top of page

Yankees in Shock

Oct. 5, 1963 - After today’s third succcessive defeat at the hands of the Dodgers, the Yankees sat around quietly, not quite believing what’s been happening to them. Jim Bouton, the 24-year-old 21-game winner who made his first World Series appearance today, was the most shaken. Although Bouton uncorked two wild pitches to tie a Series record, including the bouncing delivery that put Jim Gilliam in scoring position, he had pitched courageously to pull himself out of a half dozen jams. “I walked too many,” he said dismally. “It was a curveball on the wild pitch. I never thought one bad pitch like that so early would be the deciding thing. But it was.” Manager Ralph Houk was more generous to his young hurler. “It was a real well pitched game on both sides,” said Houk. “If that last one by Pepitone had been hit just a little sharper, we might still be playing. I just know we’re not hitting as we’re capable of hitting.” Houk praised Don Drysdale’s performance, but he said he was a little more impressed by Koufax. “I think Koufax baffled us a little more,” he said, “although we didn’t exactly hurt Drysdale either.” Although it would take a history-making comeback to survive, the Yanks are not waving the white flag. “That last game is the toughest to win,” Houk warned the Dodgers. “Nothing is impossible. We’ve won more than four in a row in our life. They say this thing is never over until the last out. Well, we’ve got 27 more outs.” Usually, the Yankees set positive World Series records. In this one, the accent is on the negative. Nine of them struck out today for a total of 28, which equalled the record set by the 1928 Cardinals (against the Yankees) in a four-game series. With Koufax blazing the ball tomorrow, they’re certain to set the mark.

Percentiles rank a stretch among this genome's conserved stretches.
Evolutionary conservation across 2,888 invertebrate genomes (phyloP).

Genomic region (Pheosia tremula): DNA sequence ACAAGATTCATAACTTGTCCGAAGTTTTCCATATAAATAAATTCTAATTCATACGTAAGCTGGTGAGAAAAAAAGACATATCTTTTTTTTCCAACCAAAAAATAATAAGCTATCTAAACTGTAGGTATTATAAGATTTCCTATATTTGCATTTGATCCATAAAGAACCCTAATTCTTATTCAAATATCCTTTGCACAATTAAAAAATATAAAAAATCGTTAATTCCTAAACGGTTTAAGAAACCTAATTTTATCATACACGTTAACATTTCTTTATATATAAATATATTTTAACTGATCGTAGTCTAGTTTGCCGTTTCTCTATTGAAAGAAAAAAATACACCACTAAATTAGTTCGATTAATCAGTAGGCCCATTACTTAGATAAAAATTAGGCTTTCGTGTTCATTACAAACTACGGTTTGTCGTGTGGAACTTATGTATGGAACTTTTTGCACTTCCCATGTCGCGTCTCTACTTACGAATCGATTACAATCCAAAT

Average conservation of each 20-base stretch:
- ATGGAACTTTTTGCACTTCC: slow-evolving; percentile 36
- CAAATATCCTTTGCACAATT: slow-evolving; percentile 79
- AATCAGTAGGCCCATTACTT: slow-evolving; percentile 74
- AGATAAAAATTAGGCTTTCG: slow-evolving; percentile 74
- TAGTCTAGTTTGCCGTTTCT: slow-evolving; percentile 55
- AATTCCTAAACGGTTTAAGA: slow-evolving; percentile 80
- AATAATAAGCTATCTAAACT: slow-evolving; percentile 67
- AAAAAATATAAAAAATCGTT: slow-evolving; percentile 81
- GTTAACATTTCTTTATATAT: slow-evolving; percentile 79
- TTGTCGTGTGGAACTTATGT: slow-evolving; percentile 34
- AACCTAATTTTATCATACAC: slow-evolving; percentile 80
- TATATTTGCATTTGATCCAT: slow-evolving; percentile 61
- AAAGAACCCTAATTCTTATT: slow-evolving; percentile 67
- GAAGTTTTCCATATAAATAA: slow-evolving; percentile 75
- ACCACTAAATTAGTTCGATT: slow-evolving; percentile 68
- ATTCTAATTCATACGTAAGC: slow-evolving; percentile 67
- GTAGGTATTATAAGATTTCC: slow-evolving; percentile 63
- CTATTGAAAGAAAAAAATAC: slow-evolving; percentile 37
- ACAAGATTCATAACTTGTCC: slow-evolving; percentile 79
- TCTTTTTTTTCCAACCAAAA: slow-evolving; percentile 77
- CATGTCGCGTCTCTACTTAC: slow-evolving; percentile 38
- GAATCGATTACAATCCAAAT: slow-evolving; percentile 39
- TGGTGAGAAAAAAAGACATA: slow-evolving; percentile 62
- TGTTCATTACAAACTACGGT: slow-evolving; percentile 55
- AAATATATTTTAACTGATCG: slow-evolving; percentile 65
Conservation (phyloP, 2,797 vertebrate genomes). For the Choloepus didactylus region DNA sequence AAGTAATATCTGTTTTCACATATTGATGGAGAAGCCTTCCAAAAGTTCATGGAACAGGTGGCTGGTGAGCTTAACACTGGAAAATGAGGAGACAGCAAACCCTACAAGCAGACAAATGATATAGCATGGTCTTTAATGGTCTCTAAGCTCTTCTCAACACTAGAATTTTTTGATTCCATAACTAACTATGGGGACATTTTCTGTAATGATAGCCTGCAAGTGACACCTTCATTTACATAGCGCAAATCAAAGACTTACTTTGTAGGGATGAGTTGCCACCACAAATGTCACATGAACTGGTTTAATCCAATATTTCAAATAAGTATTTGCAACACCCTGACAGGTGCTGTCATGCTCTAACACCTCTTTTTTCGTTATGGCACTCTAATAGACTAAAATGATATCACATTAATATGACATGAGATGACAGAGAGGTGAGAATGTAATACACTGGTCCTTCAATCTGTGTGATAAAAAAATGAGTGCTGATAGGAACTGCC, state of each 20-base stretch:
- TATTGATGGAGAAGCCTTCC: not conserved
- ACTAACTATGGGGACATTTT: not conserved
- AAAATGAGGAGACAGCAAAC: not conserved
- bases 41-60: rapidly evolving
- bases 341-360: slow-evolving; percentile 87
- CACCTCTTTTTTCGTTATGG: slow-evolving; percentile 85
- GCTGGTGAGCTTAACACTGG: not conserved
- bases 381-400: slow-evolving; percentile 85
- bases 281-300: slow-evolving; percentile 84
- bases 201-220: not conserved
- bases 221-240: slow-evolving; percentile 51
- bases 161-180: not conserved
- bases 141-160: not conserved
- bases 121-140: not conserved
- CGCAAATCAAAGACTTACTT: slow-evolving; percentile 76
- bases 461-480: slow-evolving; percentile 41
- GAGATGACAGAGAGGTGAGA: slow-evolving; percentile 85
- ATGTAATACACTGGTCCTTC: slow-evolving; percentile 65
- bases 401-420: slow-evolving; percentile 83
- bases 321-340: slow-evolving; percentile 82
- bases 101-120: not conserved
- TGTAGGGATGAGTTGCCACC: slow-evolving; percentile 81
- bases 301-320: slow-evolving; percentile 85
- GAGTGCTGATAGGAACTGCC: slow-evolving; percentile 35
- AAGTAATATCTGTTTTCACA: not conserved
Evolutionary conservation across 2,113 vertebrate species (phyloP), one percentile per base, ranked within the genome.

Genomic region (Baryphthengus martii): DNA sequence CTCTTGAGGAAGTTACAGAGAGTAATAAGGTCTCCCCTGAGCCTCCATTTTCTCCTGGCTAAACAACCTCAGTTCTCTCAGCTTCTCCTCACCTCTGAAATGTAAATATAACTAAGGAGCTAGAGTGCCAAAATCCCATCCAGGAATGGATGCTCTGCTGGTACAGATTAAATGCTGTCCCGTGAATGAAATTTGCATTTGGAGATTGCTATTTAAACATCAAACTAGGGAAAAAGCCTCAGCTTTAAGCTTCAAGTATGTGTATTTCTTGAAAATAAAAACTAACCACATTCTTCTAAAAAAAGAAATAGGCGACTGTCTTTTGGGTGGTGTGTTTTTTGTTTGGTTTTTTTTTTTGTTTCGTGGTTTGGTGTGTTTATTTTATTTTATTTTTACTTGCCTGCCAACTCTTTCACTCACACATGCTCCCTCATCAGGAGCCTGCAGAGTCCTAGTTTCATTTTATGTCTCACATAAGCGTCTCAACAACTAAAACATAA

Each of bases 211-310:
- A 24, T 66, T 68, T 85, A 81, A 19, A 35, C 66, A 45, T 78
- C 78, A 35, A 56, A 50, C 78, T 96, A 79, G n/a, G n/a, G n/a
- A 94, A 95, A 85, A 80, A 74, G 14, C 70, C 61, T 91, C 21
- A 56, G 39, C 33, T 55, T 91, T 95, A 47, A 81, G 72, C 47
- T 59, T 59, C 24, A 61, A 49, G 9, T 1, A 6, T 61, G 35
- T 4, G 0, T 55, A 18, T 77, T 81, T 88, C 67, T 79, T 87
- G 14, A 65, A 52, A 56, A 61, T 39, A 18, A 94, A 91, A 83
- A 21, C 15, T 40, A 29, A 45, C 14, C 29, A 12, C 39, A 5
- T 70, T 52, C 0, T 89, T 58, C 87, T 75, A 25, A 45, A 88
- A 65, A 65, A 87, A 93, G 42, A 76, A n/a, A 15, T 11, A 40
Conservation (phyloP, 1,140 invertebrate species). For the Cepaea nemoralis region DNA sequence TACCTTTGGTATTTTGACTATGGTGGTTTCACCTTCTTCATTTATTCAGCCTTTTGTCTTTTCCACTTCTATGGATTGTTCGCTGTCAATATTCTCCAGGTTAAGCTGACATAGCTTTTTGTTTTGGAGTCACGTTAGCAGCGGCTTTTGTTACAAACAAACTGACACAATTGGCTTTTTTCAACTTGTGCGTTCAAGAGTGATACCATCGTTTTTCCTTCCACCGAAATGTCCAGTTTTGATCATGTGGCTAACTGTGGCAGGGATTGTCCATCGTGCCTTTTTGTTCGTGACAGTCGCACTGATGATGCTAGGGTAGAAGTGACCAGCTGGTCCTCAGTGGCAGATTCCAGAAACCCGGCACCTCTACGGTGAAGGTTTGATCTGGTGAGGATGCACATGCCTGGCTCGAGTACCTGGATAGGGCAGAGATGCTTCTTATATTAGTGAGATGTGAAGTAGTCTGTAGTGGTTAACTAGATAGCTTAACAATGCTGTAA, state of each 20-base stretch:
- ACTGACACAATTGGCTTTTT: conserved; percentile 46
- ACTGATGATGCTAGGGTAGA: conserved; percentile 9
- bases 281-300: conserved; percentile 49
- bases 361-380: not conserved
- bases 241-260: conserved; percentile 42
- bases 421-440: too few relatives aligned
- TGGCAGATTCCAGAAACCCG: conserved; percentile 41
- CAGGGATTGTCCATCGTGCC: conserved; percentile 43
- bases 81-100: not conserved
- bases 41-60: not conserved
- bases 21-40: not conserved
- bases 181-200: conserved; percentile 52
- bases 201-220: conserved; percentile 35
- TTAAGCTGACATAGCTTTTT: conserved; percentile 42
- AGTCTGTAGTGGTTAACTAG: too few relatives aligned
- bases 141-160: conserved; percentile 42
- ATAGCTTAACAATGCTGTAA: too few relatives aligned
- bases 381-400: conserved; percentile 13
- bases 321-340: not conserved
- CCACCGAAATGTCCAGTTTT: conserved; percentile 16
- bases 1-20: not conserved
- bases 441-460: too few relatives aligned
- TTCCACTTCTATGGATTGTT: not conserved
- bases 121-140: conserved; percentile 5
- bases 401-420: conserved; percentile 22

bottom of page